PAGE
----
Anne: I’m a scientist. I like studying the world! And stuff.
That there might just be the most cogent definition of ‘scientist’ ever made, and it came from the mouth of a 11-year-old girl who builds giant robots androids in her spare time.
Annedroids, the brainchild of JJ Johnson, is a new educational series on Amazon Prime geared towards the ages 6-to-9 crowd. The show blends live action with CGI, featuring the titular Anne (Addison Holley) and her assistants Nick (Jadiel Dowlin) and the scene-stealing Shania (Adrianna Di Liello) with cyber-creations Hand, Eyes and the very humanlike Pal. Though I’m not exactly a TV critic, I was offered the chance to sneak a free peak at its first three episodes. And I’m a huge fan.
Billed as equal parts science and adventure, I couldn’t help but be reminded of such shows as Bill Nye: The Science Guy and Beakman’s World while watching Annedroids, especially in its use of high energy hijinks mixed along with scientific facts and concepts; by the first fifteen minutes, the word ‘hypothesis’ had already been concisely explained. To hold a comparison for too long would be selling Annedroids short though. While Bill and its ilk presented itself as a classroom (a fantasical and bombastic one, mind you), Annedroids plants itself firmly with a flowing narrative and a fully realized world; one where the solutions to problems aren’t handed down by a man in a bowtie and blue lab coat but discovered upon by the characters themselves, with an emphasis on deductive reasoning and logic.
Beginning with the arrival of newly moved-in Nick and his mom across from Anne’s junkyard/android engineering bay, the show runs at a frenetic but never frantic pace, and the protagonists – human and android – are all imbued with discernable personalities by the time the third episode rolls around. It doesn’t caricature them nor talk down to its audience. The kids are clever, capable and curious, even the ones who aren’t Tony Starks in the making. And it’s buoyed by realistic – and funny – dialogue*, cool-looking setpieces and impressively designed androids that anyone would love to build if they could.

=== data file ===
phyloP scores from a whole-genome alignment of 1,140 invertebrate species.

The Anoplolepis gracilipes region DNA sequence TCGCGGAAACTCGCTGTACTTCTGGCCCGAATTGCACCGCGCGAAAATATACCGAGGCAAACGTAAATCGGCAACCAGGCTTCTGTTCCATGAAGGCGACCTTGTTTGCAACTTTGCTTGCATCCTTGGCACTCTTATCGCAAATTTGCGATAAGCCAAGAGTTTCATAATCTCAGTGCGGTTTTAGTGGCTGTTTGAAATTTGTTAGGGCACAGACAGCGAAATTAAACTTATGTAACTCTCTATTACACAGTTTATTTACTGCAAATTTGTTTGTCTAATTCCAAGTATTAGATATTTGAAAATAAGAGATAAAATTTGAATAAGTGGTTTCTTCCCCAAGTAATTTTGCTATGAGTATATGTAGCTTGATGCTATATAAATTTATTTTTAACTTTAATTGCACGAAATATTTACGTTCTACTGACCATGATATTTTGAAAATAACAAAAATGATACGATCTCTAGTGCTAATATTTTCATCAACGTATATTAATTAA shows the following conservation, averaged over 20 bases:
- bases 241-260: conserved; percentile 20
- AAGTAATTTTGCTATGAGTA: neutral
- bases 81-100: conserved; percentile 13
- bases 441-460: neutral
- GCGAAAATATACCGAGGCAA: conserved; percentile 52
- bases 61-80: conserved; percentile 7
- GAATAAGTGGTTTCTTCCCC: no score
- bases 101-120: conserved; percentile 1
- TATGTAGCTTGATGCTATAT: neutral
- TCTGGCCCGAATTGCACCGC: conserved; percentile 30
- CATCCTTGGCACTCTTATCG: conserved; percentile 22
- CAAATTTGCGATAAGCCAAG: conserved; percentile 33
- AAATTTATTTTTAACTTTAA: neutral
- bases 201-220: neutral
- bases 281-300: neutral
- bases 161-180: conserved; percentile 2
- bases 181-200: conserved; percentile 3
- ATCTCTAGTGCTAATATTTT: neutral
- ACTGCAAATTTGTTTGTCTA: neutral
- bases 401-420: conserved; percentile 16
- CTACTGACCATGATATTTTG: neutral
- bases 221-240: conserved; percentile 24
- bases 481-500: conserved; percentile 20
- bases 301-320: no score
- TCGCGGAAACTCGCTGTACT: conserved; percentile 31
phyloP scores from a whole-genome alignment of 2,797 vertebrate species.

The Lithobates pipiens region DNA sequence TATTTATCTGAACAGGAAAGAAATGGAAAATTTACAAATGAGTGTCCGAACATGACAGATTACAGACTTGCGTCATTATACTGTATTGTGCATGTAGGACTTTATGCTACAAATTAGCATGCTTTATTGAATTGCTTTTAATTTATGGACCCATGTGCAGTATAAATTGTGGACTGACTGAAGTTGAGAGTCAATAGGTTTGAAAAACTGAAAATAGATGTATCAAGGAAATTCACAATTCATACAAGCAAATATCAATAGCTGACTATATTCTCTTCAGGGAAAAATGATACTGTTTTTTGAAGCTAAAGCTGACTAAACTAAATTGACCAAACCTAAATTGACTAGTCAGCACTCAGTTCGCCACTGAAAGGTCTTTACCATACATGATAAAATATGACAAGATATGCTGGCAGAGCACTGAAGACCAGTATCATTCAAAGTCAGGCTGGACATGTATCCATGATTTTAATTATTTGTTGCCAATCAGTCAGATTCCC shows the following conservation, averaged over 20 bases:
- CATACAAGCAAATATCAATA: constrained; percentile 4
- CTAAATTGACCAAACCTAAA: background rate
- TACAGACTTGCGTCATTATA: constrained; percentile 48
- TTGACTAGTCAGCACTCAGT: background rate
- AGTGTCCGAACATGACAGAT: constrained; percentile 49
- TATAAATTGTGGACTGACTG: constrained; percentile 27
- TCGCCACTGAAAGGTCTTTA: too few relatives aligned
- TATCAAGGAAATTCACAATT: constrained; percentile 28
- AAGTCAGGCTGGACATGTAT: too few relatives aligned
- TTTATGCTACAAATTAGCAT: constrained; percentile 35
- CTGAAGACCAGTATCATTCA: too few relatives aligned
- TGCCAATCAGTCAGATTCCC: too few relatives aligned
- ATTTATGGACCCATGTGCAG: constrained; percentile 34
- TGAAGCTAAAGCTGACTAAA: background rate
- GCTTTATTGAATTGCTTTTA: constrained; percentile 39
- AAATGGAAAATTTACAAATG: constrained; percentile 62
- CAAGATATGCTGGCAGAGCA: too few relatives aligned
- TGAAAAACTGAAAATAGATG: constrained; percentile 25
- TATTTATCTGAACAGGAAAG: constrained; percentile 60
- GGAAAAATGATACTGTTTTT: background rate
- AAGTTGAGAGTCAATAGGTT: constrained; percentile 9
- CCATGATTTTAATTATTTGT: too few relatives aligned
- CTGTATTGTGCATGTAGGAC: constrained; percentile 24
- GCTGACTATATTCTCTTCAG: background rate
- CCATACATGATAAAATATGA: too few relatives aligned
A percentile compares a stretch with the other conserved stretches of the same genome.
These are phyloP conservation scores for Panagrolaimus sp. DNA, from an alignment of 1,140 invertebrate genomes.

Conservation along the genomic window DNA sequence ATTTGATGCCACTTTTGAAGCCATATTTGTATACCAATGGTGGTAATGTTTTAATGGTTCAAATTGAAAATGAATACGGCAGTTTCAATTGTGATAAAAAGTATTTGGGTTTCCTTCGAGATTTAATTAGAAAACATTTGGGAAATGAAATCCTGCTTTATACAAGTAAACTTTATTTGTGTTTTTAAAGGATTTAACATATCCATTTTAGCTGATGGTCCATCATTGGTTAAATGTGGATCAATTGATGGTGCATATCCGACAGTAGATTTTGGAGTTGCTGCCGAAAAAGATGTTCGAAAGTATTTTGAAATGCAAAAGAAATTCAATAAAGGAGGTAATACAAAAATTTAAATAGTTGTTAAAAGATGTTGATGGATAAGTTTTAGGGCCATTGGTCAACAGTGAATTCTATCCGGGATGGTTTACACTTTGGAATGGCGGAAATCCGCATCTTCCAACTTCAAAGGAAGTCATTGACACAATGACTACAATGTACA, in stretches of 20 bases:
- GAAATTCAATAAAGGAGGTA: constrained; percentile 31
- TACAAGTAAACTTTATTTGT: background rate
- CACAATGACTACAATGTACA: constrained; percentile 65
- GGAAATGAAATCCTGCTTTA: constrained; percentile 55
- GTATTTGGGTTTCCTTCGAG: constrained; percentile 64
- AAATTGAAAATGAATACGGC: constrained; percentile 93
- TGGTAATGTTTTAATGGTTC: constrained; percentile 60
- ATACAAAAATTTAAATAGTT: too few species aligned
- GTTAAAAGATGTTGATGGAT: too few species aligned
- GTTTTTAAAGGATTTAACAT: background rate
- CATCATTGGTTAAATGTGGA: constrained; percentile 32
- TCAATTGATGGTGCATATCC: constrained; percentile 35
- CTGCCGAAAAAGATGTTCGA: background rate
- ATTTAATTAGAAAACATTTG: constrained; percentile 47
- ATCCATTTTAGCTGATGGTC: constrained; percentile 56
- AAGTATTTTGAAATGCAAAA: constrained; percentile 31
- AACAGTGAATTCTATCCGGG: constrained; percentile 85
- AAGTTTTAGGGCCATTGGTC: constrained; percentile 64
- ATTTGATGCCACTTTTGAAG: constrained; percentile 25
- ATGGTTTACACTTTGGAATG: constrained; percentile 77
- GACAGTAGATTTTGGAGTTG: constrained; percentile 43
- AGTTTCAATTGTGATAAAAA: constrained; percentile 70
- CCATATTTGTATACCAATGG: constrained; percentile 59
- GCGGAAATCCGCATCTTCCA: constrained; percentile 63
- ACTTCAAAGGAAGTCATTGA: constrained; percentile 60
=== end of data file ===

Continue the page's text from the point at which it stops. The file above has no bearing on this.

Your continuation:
More than that, it’s the subtle choices the show makes and doesn’t make that really impressed me. Its title character is a genius engineer who doesn’t once reflect on her gender; Nick is the black kid of a single mom and there’s not a damn thing wrong with it; Shania is eccentric but indomitably quick-witted and isn’t poked fun at for not knowing an answer. Oh, and Pal is an android who hasn’t decided its gender, and might never, and that’s totally cool by everyone else! I can’t think of the last time a piece of media so easily dealt with the concept of gender identity – hell the New Yorker can’t even do it right – and it’s from a kid’s show to boot. (I’m told that a same-sex pairing is seen in later episodes and is as similarly and nonchalantly presented)
These are distinctions the show never dwells on and it’s a failing of our checkered track records as adults that it’s even noteworthy to see them here. But noteworthy and optimistic it is, and I really hope the show gets to have a long shelf-life so that the next generation will look back on it as fondly as us millennials do with Bill Nye. Then again, all of us, big and small, could put the lessons it teaches to good use. (A second season looks to already be in production)
All seven episodes of Annedroids are now available on Amazon’s streaming service.